In a movie theater in Honolulu, Robinson along with several Altair crewmembers, watched with morbid fascination newsreels showing the German army making shambles of the Maginot Line. The French government had deluded itself into thinking the string of fortified gun emplacements would serve as a barrier to enemy invasion, but this was a new kind of warfare. The Germans used flame-throwers on the pillboxes, parachuted troops behind the line, and drove relentlessly forward through France. A New York Times commentator wrote, The tremendous driving pressure of the attack which once started, the Germans try to keep forever moving is difficult to stop... A blitzkrieg was the term used to describe it.

The American sailors watching the Pathé News film were horrified to see thousands of British soldiers who had fought alongside the French, scrambling back to the beaches at Dunkirk on the English Channel. There, in an historic rescue operation, the overwhelmed Brits clambered aboard private yachts, fishing boats, and craft of all description for the choppy ride across the Channel and the relative safety of their native soil.

Now, with the military strength of the Axis dominating most of Europe, and England’s cities undergoing merciless bombardment by German aircraft, Robinson wondered how long the United States would resist coming to the aid of her traditional allies, Great Britain and France.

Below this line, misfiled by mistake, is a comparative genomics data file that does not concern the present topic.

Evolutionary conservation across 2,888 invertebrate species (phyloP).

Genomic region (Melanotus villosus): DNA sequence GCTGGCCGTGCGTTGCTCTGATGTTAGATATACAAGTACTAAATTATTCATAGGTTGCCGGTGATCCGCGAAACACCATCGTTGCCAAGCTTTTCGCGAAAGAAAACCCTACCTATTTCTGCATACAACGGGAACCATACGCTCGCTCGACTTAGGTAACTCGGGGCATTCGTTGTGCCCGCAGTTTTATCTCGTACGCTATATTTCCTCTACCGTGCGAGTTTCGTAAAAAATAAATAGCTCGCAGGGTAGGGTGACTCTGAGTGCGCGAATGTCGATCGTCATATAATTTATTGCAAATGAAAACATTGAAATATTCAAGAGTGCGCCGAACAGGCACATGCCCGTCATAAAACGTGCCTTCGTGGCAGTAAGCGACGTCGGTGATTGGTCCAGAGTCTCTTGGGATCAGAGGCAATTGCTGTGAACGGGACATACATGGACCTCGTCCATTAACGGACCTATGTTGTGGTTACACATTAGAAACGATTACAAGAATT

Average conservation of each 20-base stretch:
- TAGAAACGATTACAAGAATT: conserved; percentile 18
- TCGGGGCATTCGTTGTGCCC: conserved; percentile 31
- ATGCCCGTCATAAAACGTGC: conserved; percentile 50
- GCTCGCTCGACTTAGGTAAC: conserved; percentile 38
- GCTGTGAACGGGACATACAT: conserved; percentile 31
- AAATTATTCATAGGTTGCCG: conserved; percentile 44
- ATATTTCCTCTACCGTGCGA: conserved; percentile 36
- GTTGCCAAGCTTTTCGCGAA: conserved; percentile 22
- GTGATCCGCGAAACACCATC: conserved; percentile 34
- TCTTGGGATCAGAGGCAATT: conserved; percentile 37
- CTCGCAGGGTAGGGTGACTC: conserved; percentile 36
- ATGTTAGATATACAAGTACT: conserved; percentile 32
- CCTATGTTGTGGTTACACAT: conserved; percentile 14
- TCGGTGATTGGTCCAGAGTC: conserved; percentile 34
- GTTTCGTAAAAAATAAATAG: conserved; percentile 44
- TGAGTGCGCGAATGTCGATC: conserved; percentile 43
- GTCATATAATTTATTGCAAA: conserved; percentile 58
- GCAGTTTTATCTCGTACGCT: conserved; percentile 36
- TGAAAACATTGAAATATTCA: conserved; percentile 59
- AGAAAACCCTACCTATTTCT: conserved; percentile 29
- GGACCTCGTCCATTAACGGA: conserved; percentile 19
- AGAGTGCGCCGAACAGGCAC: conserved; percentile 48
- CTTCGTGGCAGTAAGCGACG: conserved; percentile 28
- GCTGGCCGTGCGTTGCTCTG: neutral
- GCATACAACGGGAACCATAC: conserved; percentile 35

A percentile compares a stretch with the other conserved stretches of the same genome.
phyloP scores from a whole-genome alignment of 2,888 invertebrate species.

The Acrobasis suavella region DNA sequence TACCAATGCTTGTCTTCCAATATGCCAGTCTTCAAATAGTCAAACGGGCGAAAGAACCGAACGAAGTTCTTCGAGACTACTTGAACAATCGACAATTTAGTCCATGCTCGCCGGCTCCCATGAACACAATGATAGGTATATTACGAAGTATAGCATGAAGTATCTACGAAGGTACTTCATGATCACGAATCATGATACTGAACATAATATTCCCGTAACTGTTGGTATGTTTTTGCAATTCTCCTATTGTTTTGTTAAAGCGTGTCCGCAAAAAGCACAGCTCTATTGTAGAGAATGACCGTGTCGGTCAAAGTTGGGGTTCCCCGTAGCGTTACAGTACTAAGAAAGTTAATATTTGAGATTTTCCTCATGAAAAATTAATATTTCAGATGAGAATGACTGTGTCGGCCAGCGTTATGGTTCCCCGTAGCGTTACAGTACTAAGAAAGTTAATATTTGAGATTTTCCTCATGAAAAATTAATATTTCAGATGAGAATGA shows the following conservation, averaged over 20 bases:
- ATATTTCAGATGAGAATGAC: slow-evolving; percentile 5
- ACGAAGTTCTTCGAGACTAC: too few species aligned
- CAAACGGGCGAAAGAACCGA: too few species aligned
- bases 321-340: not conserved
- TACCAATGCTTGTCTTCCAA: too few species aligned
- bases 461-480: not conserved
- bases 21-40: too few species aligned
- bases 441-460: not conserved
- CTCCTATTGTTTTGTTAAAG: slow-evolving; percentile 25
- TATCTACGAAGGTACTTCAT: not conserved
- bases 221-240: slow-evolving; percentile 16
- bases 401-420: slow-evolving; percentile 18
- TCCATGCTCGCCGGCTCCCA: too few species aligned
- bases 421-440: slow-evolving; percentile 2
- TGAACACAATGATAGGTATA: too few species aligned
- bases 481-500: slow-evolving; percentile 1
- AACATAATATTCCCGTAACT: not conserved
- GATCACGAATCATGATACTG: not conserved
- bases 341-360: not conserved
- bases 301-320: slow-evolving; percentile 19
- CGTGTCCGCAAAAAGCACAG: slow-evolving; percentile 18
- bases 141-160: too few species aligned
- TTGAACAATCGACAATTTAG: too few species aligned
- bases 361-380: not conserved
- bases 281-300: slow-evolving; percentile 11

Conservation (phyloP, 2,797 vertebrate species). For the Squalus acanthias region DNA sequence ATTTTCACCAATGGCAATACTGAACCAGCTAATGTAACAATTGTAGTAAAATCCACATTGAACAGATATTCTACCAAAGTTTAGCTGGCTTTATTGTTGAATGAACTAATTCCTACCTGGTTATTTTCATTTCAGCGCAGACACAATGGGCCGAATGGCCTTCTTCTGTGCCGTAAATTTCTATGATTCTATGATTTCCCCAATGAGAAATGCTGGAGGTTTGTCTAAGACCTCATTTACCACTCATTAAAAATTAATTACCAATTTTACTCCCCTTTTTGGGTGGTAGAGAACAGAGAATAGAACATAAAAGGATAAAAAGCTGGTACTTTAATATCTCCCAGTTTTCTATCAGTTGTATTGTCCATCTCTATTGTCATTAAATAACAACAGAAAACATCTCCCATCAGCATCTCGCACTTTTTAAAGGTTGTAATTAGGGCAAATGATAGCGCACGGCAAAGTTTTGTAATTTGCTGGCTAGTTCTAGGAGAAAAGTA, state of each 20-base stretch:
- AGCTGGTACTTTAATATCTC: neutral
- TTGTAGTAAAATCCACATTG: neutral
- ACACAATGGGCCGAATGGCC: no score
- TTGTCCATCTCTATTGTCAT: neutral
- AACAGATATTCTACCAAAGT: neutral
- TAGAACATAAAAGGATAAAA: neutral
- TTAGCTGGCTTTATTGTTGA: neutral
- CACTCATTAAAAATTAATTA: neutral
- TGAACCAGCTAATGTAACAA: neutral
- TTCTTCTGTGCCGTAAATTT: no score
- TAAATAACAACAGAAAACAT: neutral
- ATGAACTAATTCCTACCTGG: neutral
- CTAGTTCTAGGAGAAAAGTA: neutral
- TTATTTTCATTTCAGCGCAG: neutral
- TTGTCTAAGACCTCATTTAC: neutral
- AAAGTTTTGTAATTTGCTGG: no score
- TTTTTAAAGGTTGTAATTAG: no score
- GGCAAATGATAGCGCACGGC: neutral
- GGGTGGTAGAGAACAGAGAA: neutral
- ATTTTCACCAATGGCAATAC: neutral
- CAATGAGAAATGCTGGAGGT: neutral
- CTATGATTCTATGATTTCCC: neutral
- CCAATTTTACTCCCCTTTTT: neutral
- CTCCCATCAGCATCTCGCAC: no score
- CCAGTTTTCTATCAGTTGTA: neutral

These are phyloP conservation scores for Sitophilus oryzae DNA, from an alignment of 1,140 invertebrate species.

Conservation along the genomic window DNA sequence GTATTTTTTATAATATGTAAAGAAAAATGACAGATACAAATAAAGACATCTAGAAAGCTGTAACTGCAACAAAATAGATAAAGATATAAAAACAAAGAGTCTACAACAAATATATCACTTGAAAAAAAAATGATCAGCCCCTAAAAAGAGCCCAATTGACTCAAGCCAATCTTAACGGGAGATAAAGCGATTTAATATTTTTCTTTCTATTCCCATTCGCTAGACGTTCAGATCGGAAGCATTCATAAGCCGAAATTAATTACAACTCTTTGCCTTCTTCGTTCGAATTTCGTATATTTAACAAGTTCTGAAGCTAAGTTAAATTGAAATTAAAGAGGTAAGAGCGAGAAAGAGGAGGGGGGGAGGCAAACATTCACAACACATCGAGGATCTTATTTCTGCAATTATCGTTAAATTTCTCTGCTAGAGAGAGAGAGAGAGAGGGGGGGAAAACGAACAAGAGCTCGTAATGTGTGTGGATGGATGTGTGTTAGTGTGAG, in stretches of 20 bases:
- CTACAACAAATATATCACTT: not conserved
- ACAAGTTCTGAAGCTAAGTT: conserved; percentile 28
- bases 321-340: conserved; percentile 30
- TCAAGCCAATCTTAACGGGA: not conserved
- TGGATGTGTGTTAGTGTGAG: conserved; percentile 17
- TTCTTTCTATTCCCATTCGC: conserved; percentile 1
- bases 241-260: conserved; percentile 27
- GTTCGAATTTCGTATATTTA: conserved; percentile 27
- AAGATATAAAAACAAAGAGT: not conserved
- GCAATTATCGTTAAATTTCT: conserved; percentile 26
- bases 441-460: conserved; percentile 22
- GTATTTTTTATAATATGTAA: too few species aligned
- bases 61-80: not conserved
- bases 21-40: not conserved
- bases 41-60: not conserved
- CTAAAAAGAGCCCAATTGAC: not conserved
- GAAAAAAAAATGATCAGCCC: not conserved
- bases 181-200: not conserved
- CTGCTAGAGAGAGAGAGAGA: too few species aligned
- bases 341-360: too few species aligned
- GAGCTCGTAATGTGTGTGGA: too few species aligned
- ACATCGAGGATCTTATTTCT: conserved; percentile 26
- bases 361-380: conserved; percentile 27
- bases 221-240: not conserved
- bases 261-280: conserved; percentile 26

In early August 1940, when the Altair returned to San Diego after being stationed for 18 months at Pearl Harbor, Robinson’s six-year hitch was up. He was still in a peacetime Navy, and the war in Europe was a long way from the Pacific coast. After debating whether to make the Navy a career, he decided to return to civilian life. He was honorably discharged with a rating of Quartermaster, Second Class.

A month after Robinson received his discharge papers, President Franklin D. Roosevelt, voicing concern over the inadequacy of our military strength, signed the Selective Service Act requiring all males between the ages of 21 and 36 years to register for military service of one year’s duration. In each community, Selective Service Boards doled out serial numbers to registrants.

On October 29, 1940, in an auditorium in the War Department in Washington, D.C., Secretary of State Henry Stimson stood blindfolded before a huge glass bowl containing 9,000 cobalt blue capsules. Each capsule contained a Selective Service serial number. Beside Stimson, sat President Roosevelt, the other members of the Cabinet, officers of the armed forces, and several veterans of World War I. To emphasize the historic spirit of the event, the strip of yellowed linen that served as Stimson’s blindfold had been cut from the upholstery of a chair used at the signing of the Declaration of Independence. Even the ladle used to stir the capsules had been fashioned from a rafter in Philadelphia’s Independence Hall.

Stimson’s fingers groped into the bowl, plucked out one of the capsules, and handed it to the President. He opened it and withdrew from it a slip of paper on which was inscribed a number. Pausing momentarily, while millions at their radios held their breaths, Roosevelt read the number into a battery of microphones: One-five-eight.

Thus was set in motion the draft, the first peacetime compulsory military service program in this nation’s history. The number drawn, 158, was held by more than 6,100 men who had registered in local draft boards throughout